Contributing Writer Grant Smith
Sprawling across the walls, a mural depicts a battle scene reminiscent of 90’s animated cartoons and japanese manga. An enormous octopean monster coils in the clouds in conflict against robotic giants detailed in torch reds and cerulean blues. The mural, along with a fluid rainbow of color-changing light bulbs spread on the ceiling, empowers the atmosphere with animated warmth and advances the restaurant’s fun, upbeat character.
Carytown-located Spiral Noodle opened in early June and is the newest restaurant seemingly skirting the coattails of Foo Dog’s trendsetting ramen— but with several original innovations and a healthy injection of personality, Spiral Noodle is certainly worth a visit.
Richmond might have reached notoriety as a foodie destination for creative southern cuisine, but locals enjoy an array of vibrant and colorful ethnic eatery options. In the past year a new trend has exploded onto the scene: oriental soup, more notably ramen.
Before Spring 2014, Richmonders and VCU students were limited to mostly Pho noodle soup at mom and pop shops, such as Saigon on West Grace Street. Foo Dog opened last year as a hip ramen eatery. With a quirky thematic atmosphere inspired by japanese manga culture, extensive drink specials and fresh noodles sourced from New York City, the restaurant quickly made a name for itself. Several months later, Shoryuken Ramen opened up on Franklin Street specializing in Japanese style ramen.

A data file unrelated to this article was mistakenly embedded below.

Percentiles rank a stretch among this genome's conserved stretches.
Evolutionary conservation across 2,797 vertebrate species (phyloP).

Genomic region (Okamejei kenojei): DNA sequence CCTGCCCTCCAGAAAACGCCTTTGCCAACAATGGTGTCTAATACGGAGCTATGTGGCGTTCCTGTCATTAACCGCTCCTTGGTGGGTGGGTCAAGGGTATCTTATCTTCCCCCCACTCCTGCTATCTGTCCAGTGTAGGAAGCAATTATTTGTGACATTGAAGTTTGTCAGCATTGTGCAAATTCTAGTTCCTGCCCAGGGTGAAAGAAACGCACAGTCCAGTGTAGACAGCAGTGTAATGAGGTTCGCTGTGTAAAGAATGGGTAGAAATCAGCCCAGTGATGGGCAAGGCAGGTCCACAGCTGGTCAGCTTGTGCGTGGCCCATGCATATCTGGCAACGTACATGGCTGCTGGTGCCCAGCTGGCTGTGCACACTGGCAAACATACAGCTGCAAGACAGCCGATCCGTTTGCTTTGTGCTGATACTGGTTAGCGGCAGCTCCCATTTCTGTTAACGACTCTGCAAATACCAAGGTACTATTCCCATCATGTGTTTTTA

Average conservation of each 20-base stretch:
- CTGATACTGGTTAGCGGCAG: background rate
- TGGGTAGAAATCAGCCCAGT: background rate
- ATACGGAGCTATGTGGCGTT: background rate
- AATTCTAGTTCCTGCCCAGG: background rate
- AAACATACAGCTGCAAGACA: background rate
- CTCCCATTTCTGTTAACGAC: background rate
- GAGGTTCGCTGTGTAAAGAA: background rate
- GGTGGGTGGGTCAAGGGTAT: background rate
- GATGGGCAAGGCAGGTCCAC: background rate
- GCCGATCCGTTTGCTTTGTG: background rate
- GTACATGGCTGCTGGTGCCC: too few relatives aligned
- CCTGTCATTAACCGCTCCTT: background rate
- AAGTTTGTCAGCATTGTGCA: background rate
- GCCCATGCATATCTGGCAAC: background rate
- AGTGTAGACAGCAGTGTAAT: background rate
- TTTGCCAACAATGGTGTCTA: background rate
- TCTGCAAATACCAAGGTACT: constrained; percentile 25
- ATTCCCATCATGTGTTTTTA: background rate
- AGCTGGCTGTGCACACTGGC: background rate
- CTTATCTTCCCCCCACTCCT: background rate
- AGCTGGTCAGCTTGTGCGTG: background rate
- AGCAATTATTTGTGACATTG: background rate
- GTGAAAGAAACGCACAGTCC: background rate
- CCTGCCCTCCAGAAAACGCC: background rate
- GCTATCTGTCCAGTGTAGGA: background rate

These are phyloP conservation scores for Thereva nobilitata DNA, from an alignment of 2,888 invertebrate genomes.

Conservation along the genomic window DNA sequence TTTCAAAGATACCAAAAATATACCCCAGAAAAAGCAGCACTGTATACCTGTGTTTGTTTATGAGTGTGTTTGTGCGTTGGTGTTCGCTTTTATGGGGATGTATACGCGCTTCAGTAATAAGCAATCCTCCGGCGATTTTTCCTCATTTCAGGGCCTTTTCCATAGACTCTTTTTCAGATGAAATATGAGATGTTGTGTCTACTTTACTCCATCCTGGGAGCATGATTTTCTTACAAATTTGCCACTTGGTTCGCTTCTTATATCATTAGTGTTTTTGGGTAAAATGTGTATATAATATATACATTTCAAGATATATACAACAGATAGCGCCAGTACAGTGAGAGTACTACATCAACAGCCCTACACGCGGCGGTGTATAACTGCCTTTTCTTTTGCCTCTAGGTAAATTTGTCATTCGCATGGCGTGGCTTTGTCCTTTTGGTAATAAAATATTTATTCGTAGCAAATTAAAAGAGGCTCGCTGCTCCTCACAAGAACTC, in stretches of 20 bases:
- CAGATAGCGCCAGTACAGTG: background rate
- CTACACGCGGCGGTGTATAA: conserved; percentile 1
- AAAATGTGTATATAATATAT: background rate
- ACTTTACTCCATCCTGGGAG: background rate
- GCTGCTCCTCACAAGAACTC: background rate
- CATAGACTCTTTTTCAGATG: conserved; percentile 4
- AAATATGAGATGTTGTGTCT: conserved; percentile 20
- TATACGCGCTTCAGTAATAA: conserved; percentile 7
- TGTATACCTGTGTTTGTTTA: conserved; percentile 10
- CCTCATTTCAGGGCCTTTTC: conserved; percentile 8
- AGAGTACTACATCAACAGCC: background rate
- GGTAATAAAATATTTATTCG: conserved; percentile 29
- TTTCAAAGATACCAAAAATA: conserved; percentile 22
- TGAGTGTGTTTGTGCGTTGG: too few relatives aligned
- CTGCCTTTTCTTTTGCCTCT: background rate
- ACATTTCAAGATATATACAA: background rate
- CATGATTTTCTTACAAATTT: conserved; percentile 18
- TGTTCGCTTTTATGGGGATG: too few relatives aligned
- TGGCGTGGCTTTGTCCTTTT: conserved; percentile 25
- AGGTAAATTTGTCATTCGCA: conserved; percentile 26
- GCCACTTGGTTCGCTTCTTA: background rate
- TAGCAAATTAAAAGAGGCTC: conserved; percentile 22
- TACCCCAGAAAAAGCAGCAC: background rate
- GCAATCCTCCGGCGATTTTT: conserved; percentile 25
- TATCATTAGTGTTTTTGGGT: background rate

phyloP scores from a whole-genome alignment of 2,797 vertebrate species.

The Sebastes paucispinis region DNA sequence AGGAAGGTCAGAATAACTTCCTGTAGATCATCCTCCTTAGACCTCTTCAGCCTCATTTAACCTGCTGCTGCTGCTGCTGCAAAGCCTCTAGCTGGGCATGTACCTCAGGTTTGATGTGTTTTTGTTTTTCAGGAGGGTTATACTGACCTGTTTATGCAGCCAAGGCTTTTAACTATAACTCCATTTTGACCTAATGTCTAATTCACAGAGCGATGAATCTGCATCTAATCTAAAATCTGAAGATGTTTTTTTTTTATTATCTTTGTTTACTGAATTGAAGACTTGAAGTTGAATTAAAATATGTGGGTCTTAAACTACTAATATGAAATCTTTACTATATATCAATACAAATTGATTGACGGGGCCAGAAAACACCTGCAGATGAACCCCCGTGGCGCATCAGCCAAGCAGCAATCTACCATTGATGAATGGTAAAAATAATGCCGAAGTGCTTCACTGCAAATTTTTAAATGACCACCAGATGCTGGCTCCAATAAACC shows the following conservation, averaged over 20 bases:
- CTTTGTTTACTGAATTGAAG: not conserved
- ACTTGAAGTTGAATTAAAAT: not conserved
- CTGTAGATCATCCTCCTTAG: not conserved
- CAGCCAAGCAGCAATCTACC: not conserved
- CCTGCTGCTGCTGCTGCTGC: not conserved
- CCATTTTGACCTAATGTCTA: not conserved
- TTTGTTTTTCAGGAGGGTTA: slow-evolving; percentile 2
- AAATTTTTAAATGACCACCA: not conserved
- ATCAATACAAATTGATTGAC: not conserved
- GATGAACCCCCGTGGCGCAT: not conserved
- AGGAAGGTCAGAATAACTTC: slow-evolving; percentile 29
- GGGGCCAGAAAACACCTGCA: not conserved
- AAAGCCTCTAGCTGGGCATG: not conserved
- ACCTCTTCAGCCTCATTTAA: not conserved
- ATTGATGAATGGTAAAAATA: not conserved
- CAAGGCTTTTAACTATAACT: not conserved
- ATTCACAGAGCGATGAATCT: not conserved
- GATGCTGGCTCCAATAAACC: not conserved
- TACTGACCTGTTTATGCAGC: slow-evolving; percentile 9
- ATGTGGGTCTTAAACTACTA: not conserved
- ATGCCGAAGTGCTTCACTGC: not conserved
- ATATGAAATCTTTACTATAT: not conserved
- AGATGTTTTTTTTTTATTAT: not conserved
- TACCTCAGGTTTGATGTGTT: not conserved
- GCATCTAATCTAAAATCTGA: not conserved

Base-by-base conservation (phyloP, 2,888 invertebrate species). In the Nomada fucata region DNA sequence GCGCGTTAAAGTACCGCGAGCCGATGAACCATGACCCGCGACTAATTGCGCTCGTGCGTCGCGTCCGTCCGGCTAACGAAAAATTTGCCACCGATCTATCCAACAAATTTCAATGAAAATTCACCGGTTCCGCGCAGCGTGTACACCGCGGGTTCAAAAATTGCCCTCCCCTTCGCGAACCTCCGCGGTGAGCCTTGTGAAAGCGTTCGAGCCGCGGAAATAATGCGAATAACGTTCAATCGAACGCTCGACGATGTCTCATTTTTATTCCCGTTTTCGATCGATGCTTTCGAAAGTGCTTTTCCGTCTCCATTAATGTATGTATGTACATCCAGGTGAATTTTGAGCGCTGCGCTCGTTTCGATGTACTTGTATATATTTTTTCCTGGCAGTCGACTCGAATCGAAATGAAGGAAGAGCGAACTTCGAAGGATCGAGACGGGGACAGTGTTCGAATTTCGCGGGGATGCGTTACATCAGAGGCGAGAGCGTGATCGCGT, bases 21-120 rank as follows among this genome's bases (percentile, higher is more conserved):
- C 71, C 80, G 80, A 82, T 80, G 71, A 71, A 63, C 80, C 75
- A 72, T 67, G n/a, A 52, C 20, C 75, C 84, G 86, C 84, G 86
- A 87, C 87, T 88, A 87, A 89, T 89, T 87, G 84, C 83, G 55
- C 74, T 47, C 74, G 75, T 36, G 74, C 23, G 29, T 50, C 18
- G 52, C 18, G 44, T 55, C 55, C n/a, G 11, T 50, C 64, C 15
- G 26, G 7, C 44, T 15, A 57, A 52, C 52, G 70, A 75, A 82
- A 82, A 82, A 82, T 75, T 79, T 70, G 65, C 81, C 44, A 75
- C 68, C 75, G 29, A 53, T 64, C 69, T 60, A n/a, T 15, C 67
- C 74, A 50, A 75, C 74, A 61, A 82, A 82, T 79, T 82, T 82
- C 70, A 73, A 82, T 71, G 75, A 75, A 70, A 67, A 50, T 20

Spiral Noodle diverges from its competition by offering customizable noodle fusion. Other restaurants might offer specific regional varieties of oriental noodle soup, but at Spiral Noodle you can choose from all of them, or take your favorite ingredients from each. The menu details a variety of traditional appetizers and a few pre-planned entrees, but a checklist lets the guest chose their made-to-order oriental noodle adventure. Drink options include a fully stocked bar, including sake and Sapporo on draft. Daily drink specials are offered between 5 and 7 p.m.
Ingredients focus around three different regional styles: Pho, Chinese, and Japanese. Each of these styles offer a different type of broth to choose from. Next you pick your toppings and protein where the menu lists several suggested vegetables associated with each style. Proteins include a choice of chicken, steak, pork, shrimp or tofu. Although soup seems to be their focus, guests have the option to select their bowls with noodles or rice without broth.
The final step in determining your Spiral Noodle adventure involves stopping by the “sauce bar.” Spiral Noodle keeps their broth light to allow each guest to customize their dish with the multitude of sauces and seasonings. Flavors for these range from salty, to sweet, to spicy.
With the head chief and several members of management hailing from Hong Kong, Spiral Noodle has an authentic relationship with the fresh ingredients and traditional methods with which they craft their cuisine. The flexibility and accommodating approach of their mix-and-match creations allow guests to get creative with their entree, although there is risk that a less-experienced diner might choose what they find to be an uncomplimentary combination of ingredients. When in doubt, it is a good idea to ask the server for their educated opinion.
*Spiral Noodle’s custom mural painting was created by Matt Lively, nationally acclaimed artist and VCU Professor.